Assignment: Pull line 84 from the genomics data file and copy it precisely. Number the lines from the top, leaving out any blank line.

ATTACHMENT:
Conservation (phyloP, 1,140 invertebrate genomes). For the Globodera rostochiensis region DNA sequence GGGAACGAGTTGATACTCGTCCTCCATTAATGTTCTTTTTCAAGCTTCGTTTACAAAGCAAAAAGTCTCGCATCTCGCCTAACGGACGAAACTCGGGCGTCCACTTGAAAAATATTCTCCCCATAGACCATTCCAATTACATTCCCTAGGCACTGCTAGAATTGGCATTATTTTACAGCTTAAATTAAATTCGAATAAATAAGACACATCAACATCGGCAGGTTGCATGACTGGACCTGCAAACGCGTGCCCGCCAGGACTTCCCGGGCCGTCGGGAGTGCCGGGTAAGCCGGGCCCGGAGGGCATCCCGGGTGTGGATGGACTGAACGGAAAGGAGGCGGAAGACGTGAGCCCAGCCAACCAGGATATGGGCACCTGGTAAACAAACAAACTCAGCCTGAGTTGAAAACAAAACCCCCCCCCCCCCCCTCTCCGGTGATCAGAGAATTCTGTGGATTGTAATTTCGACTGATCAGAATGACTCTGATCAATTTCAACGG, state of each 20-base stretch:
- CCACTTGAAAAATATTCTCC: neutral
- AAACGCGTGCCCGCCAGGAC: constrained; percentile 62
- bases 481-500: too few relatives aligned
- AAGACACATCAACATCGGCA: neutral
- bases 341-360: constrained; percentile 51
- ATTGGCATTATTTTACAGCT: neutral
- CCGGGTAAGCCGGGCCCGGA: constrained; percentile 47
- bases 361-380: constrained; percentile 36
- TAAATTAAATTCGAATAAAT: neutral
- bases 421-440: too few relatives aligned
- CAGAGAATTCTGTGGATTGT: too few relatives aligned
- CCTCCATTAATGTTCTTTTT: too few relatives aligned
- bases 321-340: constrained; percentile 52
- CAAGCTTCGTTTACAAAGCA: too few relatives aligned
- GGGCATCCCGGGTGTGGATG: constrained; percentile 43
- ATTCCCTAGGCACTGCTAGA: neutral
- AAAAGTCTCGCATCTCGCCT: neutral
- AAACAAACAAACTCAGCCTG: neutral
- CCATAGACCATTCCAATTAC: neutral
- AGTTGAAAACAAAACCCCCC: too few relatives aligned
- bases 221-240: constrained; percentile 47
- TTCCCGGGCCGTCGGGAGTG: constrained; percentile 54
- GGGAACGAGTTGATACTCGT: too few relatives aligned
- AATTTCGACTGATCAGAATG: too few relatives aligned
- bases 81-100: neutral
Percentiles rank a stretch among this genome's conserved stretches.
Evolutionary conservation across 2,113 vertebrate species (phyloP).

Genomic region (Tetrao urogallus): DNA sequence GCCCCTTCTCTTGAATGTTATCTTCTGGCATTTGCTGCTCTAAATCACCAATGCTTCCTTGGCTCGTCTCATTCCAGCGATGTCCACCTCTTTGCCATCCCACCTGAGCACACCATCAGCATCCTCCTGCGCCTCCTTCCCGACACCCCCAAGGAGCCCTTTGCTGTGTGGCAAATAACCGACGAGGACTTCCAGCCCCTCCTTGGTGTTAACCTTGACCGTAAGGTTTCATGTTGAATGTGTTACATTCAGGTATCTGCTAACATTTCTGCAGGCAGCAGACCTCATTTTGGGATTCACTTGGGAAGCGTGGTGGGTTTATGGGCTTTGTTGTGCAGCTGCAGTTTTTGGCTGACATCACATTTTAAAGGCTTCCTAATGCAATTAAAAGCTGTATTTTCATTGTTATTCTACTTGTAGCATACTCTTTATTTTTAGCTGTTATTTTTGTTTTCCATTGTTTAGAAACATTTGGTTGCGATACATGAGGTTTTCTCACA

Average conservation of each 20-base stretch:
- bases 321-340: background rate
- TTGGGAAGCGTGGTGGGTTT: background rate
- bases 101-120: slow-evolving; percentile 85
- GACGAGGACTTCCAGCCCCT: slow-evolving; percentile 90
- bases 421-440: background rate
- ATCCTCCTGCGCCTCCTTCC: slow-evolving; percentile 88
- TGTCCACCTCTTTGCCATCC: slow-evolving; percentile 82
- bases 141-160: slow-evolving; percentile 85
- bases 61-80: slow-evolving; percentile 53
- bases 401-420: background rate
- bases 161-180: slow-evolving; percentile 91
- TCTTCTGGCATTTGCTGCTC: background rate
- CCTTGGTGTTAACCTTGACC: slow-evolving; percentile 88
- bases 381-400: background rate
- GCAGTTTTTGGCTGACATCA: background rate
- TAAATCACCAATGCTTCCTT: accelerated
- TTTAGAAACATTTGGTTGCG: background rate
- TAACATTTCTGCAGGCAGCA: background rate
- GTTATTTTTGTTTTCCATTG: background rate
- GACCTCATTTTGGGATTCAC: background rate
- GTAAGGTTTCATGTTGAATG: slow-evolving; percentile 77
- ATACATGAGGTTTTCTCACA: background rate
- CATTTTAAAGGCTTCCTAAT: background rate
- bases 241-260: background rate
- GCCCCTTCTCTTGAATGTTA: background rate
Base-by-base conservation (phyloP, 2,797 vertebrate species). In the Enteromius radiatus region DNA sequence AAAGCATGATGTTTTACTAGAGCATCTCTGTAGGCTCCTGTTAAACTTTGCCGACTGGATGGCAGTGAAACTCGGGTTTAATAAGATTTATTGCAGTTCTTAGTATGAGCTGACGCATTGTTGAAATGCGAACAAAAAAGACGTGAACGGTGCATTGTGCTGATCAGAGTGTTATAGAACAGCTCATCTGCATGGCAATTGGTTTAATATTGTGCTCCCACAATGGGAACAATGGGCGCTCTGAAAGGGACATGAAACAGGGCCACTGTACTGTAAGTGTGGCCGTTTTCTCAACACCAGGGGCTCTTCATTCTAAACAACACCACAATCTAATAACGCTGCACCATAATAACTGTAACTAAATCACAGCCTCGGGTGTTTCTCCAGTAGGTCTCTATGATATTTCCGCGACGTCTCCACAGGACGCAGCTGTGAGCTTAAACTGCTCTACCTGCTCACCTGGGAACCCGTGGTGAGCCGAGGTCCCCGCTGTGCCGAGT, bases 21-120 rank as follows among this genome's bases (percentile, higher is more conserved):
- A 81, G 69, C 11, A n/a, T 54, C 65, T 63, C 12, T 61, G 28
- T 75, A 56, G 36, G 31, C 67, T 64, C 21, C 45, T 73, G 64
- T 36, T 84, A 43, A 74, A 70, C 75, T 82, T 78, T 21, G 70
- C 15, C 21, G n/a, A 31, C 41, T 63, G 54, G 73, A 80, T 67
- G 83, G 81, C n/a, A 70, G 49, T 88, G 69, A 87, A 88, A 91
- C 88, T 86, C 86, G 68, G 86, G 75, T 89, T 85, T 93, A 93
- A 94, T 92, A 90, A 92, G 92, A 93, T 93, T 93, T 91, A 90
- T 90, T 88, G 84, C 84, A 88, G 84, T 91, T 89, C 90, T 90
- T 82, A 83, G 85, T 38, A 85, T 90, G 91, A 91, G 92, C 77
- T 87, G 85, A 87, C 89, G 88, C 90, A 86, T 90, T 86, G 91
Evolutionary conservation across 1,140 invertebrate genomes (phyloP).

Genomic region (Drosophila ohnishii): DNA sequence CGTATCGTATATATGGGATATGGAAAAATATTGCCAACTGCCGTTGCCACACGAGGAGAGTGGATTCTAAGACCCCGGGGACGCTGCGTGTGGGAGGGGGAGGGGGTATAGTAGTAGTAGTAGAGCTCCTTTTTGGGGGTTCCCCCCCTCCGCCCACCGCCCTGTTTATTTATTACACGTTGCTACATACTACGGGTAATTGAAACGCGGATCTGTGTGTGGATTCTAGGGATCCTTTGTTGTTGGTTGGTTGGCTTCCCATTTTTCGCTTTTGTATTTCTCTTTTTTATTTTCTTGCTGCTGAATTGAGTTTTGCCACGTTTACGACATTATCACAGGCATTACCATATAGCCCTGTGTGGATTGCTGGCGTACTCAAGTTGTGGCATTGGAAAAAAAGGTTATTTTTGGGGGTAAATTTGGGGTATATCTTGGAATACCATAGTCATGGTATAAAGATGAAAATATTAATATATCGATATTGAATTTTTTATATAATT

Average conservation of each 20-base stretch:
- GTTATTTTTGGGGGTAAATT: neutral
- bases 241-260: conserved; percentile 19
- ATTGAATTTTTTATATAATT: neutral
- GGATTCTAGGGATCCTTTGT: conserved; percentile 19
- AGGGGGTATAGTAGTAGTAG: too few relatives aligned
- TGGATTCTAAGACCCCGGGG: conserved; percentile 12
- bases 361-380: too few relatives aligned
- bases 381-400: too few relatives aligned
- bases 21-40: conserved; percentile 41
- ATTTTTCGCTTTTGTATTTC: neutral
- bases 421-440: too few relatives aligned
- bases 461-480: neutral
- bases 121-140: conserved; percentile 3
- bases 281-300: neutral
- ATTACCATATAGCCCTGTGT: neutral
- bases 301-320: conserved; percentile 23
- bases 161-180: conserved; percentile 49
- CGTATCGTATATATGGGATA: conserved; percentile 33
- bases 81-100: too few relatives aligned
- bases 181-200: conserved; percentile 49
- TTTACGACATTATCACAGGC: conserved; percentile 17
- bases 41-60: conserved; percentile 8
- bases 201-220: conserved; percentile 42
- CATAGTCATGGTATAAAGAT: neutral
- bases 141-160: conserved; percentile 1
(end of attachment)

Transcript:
- ATTACCATATAGCCCTGTGT: neutral